Legislators heading upstairs in the Capitol. (Photo: John Partipilo)
In July 1989, I was lying on the sofa of my brother’s Knoxville apartment one night. It was the summer I’d quit work to go back to school and finish the degree I abandoned to work on political campaigns a few years back.
The TV was turned on, the volume low, while I read. And then, a news anchor broke into regular programming with an announcement: Knoxville Democratic Rep. Ted Ray Miller had been found dead at his house from a self-inflicted gunshot wound.
Miller’s suicide came one day before he was expected to be indicted by a grand jury on bribery charges but the suicide stunned Tennessee’s political world.
And Miller wasn’t the only official to commit suicide. Less than six months later, Secretary of State Gentry Crowell shot himself and died eight days later.
The recent history of Tennessee political scandals may provide lessons for the present.
Former Gov. Ray Blanton, a West Tennessee Democrat, got bounced from office early for giving paroles to prisoners who had bribed members of his administration. In 1979, his successor, Lamar Alexander, was allowed to assume office a few days prior to Tennessee’s official inauguration date to halt Blanton’s actions.
Blanton served time in a federal penitentiary and Democratic lawmakers apparently learned little from him.
Crowell had been outspoken during the period in which Blanton was freely issuing pardons. As Blanton signed off on the parole of a political supporter, he reportedly said: “This takes guts.” Crowell responded: “Some people have more guts than brains.”
But Crowell and Miller got caught in Operation Rocky Top, an FBI investigation into legislative bribery that began in 1986 and culminated in 25 indictments, with several leading legislators being convicted and imprisoned—including Democratic Senate Majority Leader Tommy Burnett— and the two suicides.
In 2005, another crop of lawmakers were caught in another FBI investigation, this one called Operation Tennessee Waltz.
Several longtime Democratic senators, Ward Crutchfield and John Ford, were convicted of taking bribes, Ford for a whopping $800,000. Crutchfield got two years of house arrest and Ford spent more than four years in prison. Another veteran Democrat, Sen. Roscoe Dixon, got a five-year sentence. All three had served through both the Blanton and Rocky Top scandals but apparently absorbed no lessons.
This is more than just a history lesson, though; it’s a lesson for an unfolding scandal, as yet nameless.
Last week, Robin Smith, a Chattanooga area Republican representative, pleaded guilty to federal charges of wire fraud, resigned from the legislature, and announced she is cooperating fully with an FBI investigation.
FBI documents charging Smith made veiled—very thinly veiled—references to former House Speaker Glen Casada. “Individual 1 served as Speaker of the House from in or around January 2019 until in or around August 2019.”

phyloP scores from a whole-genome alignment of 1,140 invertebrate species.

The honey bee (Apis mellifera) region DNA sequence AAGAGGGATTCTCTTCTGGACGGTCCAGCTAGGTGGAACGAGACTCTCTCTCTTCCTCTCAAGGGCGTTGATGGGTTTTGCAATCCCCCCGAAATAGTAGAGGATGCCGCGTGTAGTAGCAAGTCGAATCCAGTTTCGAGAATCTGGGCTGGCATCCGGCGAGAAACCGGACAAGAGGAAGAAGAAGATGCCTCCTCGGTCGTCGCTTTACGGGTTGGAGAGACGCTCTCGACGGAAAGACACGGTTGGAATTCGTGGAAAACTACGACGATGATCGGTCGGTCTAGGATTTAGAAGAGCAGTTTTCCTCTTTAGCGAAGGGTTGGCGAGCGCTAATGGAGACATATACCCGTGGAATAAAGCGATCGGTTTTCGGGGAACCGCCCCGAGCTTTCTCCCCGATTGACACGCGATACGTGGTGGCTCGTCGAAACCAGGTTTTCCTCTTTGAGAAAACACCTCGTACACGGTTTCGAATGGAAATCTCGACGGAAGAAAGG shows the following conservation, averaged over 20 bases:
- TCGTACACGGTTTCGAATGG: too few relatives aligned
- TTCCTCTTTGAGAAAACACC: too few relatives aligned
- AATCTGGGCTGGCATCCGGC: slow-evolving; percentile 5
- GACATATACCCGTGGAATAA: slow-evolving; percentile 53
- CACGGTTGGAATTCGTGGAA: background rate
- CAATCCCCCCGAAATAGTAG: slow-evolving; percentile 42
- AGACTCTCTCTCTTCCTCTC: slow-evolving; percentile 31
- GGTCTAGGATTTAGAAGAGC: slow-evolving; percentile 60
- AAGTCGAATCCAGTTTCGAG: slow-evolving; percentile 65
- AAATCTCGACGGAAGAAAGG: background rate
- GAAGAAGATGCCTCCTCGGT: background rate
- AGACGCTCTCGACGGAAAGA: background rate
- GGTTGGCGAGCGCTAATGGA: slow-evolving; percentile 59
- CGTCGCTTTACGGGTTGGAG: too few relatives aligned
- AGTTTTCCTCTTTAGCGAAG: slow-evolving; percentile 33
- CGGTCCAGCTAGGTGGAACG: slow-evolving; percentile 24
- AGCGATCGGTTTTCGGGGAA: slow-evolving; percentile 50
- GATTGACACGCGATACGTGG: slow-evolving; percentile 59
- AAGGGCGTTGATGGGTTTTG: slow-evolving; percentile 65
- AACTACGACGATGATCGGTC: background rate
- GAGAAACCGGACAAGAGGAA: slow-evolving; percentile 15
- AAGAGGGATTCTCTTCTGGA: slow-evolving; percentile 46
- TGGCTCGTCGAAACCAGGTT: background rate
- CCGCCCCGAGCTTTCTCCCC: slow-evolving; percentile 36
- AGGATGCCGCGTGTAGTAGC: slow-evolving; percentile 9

In short, Casada and his former chief of staff Cade Cothren—Individual 2 in the FBI documents—allegedly colluded with Smith to set up a fake consulting firm called Phoenix Solutions. The trio then arranged for the Republican House Caucus and its members to use the vendor for direct mail during the 2020 campaign cycle.
Phoenix may not have been Casada’s first effort at creating a fake firm. The Lookout’s Sam Stockard reported Casada spent money with the Cattleya Group, set up in 2018 at the same address Phoenix Solutions had.
There’s a lot to unpack in the current scheme and much we don’t know yet. Republican insiders, including professional vendors and former GOP staffers, point to the difficulty most vendors have getting approved to do caucus work and the number of hoops to be jumped through—yet the caucus signed off on Phoenix without ever meeting someone affiliated with the company.
No one who spent money with Phoenix or signed checks seems to have much memory of who they dealt with. One GOP lawmaker, Rep. Bruce Griffey of Paris, spent $6,000 with the Cattleya Group—the largest single sum of money he spent in the 2020 campaign cycle—but got nothing in return for the money, wasn’t refunded and wouldn’t identify his Cattleya contact when pressed.
Whatever one may think of Casada, he’s never been called stupid. He’s a savvy, if Machiavellian, politician who worked his way from county commissioner to the third most powerful person in Tennessee politics. But he, Smith and Cothren all felt comfortable sending discoverable emails to each other with incriminating details about fake names and the fake firm.
There are a couple of commonalities with earlier legislative scandals: Power and hubris.
After holding a legislative majority for a century, Democrats became emboldened by power. They thought they could take what they wanted, do what they wanted and they’d never fall. They were wrong, of course. Societal and political changes played a part in the Republican takeover of Tennessee but Democratic graft and lack of regard for laws played right into the collective hand of the GOP.
Smith won’t be sentenced until October and it remains to be seen if any GOP lawmakers get indicted or what other names surface as the investigation proceeds but we are seeing a similar pattern. From partisan gerrymandering to violation of campaign finance laws to the Phoenix scheme that could entrap several officials, Republicans are heading down a similar path as earlier Democrats, in only fraction of the time.
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